and i yet again reveal the exact amount of dignity i have

*Pocahontas in London, aged 21 (1616). This portrait currently hangs in the National Portrait Gallery of the Smithsonian. It is based on an engraving by Simon van de Passe, and is a more flattering, apparently more accurate representation.

Today we’re going to talk about Pocahontas, one of the most popular and enigmatic figures in history.

Pocahontas was born in 1595, in Werowocomoco, today’s Virginia. She was the daughter of the Powhatan chief, yet this didn’t exactly make her a princess, at least not within her own culture. Her mother’s identity is unknown, since tradition dictated that the chief would take many wives; each would give him one child and then return to their original tribe. Though never considered in line for her father’s place, she was nonetheless his favourite.

Pocahontas wasn’t her only name; Powhatan traditions called for a child to be given several names according to personality and occasions (think of T.S. Elliot’s The Naming of Cats). Her first name was Matoaka, which was kept private to protect her private self from any harm lest other enemy tribes or the English invaders could do to her. She only revealed this name when she had become Rebecca. Another name she was known under is Amounte.

The subject of many theories and speculation is the nature of the contact between Pocahontas and John Smith. They did meet, several times, but it was never a romantic relationship. Their first encounter took place when Pocahontas was around ten years old and John was in his early thirties. Pocahontas and other children of the tribe were frequent visitors at the explorers’ camps, and this provided an interesting cultural exchange. Pocahontas would have interacted with several newcomers, Smith among them. They would meet again later, during another of Smith’s trips to Virginia when Pocahontas was around 16 years old, but there still isn’t any indication of romance.

A lot is said about the anecdote according to which she saved Smith from execution. The story as was told by Smith is that he had been taken prisoner by the Powhatan, who presented him to their chief. Smith was laid on his head while the chief and others readied clubs to smash his skull with. It was then that Pocahontas appeared and put her arms around his head; the huge favour and preference she held before her father’s eyes convinced him to spare Smith’s life.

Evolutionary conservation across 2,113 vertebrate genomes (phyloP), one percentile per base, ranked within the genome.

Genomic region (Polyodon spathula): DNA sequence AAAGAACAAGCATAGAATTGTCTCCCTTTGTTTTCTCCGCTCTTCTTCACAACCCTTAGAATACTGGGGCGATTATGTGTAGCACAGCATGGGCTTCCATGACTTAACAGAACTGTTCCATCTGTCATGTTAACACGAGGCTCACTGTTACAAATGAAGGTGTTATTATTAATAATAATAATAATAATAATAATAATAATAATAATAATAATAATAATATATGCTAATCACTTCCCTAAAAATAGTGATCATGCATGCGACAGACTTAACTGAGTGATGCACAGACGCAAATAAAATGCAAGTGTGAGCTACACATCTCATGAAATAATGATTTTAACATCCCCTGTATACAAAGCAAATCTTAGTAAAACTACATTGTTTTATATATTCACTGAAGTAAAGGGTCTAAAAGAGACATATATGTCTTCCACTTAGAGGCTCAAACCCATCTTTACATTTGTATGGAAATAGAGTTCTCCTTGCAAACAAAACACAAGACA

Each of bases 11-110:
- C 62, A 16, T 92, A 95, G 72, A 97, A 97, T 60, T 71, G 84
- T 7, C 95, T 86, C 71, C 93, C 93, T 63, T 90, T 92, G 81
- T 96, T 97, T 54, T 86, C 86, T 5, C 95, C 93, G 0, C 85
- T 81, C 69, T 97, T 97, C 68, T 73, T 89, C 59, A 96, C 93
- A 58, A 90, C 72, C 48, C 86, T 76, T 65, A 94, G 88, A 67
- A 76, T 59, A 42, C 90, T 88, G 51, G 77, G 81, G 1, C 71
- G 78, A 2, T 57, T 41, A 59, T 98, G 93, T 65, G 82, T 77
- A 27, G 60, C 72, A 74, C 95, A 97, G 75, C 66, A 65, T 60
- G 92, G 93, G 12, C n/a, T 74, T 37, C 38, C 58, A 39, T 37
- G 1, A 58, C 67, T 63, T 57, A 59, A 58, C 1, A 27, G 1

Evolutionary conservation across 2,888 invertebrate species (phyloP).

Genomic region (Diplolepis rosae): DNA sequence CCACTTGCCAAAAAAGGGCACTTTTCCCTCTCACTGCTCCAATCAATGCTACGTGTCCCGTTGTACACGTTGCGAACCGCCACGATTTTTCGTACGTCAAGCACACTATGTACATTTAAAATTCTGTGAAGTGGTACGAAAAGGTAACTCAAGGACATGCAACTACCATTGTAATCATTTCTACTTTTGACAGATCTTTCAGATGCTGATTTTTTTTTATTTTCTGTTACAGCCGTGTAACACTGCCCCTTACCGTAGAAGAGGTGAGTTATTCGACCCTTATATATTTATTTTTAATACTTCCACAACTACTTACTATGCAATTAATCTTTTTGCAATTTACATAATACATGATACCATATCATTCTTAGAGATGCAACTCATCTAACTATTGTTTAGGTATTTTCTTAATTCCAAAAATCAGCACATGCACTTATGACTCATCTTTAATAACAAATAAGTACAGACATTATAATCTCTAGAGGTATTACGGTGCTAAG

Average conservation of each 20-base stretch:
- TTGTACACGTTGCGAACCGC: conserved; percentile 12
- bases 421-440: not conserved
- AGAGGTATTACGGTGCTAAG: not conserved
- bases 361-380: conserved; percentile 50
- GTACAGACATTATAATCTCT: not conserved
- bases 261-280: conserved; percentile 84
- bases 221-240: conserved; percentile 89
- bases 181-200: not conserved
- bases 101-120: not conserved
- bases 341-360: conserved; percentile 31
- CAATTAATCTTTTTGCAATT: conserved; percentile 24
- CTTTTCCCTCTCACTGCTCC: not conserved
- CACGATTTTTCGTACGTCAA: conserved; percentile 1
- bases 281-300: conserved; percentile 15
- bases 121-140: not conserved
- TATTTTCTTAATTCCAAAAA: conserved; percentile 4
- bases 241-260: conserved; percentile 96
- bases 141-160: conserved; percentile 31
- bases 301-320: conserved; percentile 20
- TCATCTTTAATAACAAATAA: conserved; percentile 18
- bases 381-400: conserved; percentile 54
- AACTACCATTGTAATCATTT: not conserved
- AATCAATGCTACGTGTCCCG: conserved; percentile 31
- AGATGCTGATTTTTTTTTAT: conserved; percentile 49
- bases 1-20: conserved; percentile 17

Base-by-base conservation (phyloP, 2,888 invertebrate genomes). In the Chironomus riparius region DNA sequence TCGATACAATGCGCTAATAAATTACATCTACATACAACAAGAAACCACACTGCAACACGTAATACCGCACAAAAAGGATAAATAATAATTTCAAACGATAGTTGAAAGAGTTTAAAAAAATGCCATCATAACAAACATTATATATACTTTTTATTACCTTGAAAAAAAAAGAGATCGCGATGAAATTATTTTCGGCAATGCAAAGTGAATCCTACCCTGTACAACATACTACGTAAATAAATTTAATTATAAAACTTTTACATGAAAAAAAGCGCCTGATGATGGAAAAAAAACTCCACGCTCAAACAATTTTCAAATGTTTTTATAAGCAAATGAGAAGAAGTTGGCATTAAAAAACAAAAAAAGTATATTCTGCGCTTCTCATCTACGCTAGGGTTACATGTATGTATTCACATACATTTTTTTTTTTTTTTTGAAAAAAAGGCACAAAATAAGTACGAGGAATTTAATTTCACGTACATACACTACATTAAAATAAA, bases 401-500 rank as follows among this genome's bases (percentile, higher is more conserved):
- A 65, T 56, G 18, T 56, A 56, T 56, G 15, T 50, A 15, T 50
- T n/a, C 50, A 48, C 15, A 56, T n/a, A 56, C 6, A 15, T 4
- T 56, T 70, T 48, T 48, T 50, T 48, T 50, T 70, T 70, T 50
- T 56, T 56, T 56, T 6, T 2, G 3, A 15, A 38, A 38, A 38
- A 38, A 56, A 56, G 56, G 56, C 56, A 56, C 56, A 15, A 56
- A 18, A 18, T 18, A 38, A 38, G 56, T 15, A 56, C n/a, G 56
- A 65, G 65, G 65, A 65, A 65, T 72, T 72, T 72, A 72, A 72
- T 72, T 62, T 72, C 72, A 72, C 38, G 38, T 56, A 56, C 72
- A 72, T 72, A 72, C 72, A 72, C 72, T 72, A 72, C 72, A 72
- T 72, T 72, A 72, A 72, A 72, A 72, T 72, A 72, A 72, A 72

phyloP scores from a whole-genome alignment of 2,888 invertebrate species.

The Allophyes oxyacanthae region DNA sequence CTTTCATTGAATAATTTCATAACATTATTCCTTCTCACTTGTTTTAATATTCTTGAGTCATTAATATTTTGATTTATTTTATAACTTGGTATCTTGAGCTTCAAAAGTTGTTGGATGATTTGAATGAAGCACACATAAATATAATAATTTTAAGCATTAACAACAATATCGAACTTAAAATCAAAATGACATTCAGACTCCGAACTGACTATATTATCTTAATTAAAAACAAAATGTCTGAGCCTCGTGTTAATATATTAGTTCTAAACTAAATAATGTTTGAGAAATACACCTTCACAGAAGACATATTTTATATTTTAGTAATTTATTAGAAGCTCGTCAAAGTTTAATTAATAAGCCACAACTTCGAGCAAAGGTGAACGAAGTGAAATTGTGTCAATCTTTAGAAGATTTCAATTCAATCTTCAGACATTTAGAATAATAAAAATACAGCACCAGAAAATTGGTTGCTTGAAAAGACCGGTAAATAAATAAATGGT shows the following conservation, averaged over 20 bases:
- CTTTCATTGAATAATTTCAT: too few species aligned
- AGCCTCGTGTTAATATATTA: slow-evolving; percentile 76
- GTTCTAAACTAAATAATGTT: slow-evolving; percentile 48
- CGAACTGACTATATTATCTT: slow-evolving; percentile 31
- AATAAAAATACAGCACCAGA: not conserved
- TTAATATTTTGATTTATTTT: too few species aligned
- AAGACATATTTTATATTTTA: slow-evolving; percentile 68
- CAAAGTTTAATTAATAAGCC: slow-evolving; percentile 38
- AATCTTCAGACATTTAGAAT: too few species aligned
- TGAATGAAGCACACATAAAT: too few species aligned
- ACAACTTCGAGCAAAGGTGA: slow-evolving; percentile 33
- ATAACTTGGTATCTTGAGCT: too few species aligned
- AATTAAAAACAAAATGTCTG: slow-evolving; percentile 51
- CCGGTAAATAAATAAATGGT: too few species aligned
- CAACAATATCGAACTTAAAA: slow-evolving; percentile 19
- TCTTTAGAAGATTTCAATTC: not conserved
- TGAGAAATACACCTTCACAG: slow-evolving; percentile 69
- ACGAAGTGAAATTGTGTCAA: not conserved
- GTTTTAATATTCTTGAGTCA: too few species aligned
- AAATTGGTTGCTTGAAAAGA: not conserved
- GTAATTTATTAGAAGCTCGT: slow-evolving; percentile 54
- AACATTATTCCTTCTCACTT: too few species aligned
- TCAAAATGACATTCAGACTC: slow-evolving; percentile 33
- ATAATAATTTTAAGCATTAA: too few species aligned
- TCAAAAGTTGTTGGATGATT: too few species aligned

Some claim this is entirely untrue, others think the episode has changed significantly over time, with retellings and adjustments while going from mouth to mouth. There is nothing to prove the story entirely false or entirely true –records and writing kept by Smith as he travelled around Virgina all seem to make sense with it, in terms of time and facts. Still, there is no certainty. What could have been Pocahontas’ reasons to save him? At that time she couldn’t have been older than 11, so no love story blossomed between them.

She had befriended the explorers, but so had many others from the tribe, and she didn’t seem to have any specific attachment to any of them. Many others had been taken captive and tortured to death without anyone interceding for them. When they met again in England she was reportedly angry at him for the way he treated her father and the rest of her people. What truly happened there and why, we may never know.

Eventually Pocahontas was betrayed by her own people: kidnapped and sold to the English in exchange for a copper pot. This took place during the first war between English invaders and Native Americans, which began around 1609 in Jamestown. In 1613 the English pressured and bribed the villagers of Passapatanzy until they tricked Pocahontas into boarding an English ship; from then on she remained captive. For a year, she was held in what today is known as Chesterfield County, Virginia. There aren’t many details about this period, but it is said that she might have been raped.

In any case, it was during this time that Pocahontas was forced / pressured / convinced / talked into becoming a Christian and taking the name Rebecca. In 1614 Pocahontas was allowed to talk to a group of Native American representatives, and she reportedly turned her back on the tribe and her father, for he valued her ‘less than old swords, pieces, or axes’, and decided to stay with the English permanently.